From the evidence he had, Ries inferred that special markings had been adopted, common to all units defending the homeland, first a red tail band and later a blue-white-blue one. This seems to have been based on monochrome photos and (I’d guess) the memories of veterans he obtained them from, rather than on documentation. Subsequent works began to reflect a more complicated picture and the revelation that each Jagdgeschwader was allocated a colour/combination of its own came, so far as I remember, in Thomas H. Hitchcock’s Messerschmitt ’09 Gallery (Monogram, 1973). In 1992, I made a much smaller contribution in the form of a short paper for the Luftwaffe Circle (a pre-internet group convened by Dr. Jim Kitchens). I think this was the first publication of camouflage and markings information derived from ULTRA and it showed, amongst other things, that JG 11 ordered the application of fuselage bands on 24 December 1944 with JG 53 following suit four days later.
The fullest discussion of the whole issue that I know of can be found in Ken Merrick’s Luftwaffe Camouflage and Markings, 1933-1945, Volume 2 (Classic Publications, 2005). He reproduces (in translation) the texts of relevant documents, among them the supposed directive of 20 February 1945 allocating identification bands to all of the extant Jagdgeschwader bar JG 400. Merrick does not specify his source for this document and neither (in a 1997 reference article for Hyperscale) does David E. Brown, although the latter does reproduce some of the header information as well as the translated body of the text. Merrick incidentally uses the English spelling “coloured” while Brown opts for the original American, “colored.” That suggests to me that Brown’s source was report No. 48/1945 of the US 9th AF's Air Prisoner of War Interrogation Unit (see below).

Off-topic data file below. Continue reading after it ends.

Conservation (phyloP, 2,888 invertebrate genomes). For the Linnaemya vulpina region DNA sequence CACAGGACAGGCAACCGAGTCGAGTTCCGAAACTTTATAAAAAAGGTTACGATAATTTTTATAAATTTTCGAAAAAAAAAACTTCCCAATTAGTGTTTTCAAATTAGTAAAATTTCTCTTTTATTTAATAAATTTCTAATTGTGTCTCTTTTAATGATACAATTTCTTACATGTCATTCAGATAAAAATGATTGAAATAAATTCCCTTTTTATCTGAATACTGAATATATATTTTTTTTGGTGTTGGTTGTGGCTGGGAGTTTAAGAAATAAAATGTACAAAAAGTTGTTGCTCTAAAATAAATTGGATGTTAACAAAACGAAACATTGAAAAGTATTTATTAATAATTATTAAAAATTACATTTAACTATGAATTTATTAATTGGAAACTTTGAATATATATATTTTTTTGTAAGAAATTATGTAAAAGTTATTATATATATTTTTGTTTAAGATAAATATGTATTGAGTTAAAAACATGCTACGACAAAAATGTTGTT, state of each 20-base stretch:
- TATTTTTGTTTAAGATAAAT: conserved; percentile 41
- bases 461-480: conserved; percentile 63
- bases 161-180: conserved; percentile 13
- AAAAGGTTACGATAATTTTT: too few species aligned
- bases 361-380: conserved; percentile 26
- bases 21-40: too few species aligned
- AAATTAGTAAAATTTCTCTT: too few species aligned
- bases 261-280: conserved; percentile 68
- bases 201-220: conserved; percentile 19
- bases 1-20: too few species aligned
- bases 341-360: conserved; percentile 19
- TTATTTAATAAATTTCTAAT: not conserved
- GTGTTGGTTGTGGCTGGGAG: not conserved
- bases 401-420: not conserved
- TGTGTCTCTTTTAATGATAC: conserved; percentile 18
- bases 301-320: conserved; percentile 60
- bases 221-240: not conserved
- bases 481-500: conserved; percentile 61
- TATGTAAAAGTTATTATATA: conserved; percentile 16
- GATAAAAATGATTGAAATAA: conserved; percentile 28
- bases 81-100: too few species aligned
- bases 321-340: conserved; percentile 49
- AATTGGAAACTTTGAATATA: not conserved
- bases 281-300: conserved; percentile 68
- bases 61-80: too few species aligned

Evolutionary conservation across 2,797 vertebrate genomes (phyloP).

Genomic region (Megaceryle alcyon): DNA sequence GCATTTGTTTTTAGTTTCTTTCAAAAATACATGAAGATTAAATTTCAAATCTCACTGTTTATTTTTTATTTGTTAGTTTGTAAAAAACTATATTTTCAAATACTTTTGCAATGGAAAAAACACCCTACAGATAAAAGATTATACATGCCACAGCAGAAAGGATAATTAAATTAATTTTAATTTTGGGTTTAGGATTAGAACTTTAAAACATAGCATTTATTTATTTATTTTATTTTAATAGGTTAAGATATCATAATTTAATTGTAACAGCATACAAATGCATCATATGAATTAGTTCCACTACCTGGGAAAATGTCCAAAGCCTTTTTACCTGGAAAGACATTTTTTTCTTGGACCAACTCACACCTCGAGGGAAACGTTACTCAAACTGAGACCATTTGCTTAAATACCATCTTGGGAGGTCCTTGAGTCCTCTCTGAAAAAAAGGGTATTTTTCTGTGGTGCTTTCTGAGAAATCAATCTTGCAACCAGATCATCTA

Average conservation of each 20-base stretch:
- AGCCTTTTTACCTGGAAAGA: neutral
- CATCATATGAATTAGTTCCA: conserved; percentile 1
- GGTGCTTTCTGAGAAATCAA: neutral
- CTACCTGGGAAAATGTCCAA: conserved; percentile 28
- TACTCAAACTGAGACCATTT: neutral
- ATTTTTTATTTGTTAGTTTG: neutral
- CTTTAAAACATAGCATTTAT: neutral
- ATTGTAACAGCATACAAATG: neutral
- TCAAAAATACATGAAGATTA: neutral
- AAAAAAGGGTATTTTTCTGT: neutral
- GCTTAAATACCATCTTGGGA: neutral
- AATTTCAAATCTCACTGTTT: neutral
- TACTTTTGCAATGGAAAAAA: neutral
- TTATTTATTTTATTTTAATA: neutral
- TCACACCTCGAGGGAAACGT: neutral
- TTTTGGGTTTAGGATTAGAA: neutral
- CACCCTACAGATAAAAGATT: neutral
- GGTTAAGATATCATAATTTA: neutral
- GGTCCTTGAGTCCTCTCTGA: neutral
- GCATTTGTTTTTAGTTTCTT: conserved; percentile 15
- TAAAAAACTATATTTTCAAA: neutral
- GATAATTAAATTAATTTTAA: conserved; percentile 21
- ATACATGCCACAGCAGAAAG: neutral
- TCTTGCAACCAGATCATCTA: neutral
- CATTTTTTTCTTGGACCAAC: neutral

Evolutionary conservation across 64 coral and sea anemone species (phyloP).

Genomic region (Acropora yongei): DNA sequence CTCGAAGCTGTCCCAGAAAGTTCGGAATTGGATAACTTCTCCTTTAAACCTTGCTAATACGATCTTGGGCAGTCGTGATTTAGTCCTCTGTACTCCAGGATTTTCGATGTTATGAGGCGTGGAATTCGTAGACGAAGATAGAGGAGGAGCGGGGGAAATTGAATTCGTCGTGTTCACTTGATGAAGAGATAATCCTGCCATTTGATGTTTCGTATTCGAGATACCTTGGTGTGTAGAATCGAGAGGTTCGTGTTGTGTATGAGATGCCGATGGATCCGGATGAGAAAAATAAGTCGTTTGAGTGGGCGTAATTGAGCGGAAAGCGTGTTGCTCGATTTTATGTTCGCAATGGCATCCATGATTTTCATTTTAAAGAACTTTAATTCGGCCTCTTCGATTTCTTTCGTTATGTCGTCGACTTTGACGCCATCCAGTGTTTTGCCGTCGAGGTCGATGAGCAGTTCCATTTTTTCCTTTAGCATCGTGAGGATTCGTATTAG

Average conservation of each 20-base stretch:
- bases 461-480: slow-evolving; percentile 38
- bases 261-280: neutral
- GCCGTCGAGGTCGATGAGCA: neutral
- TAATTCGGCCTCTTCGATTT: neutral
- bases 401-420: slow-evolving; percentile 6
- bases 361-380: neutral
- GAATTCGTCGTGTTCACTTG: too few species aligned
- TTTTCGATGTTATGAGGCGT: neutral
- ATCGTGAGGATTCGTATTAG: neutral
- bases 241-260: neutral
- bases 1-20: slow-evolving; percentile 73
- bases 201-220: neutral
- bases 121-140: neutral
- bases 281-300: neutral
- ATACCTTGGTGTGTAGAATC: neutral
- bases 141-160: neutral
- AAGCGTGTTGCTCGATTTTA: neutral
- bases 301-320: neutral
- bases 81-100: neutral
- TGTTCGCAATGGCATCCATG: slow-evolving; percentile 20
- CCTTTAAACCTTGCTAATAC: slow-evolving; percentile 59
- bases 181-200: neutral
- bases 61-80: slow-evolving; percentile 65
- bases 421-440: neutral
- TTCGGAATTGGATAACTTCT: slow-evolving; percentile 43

The order was accompanied by an explanatory diagram.
I’ve probably spent too much of my life working in offices but even without the original German text a few things strike me about the header information here:
1. The original is likely to have fallen into American hands in the first days of March as US troops closed up to the west bank of the Rhine.
2. The document was issued to (or perhaps by?) a Flak battalion based on the Central Rhine sector near Koblenz very early in 1945. This seems confirmed by the reference “Nr. 2/45”: such a low serial number seems inconsistent with something issued seven weeks into the year.
3. This is the sixth of six copies, suggesting that a local command was notifying its subordinate units of the changes; it does not come straight from OKL and so there is likely to have been a time lag between the original order and the distribution of this copy.
4. Crucially, the translated document has been printed in black while the date “20 Feb 45” has been handwritten in blue ink. There is thus no firm basis to suppose that this was the date of the original order from OKL.
The APWIU’s covering page (itself dated 8 April 1945) adds that:
The document was submitted to this unit by the G-2 Documents Section, 12th Army Group and there is no information available as to details of capture.
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PART TWO OF SIX
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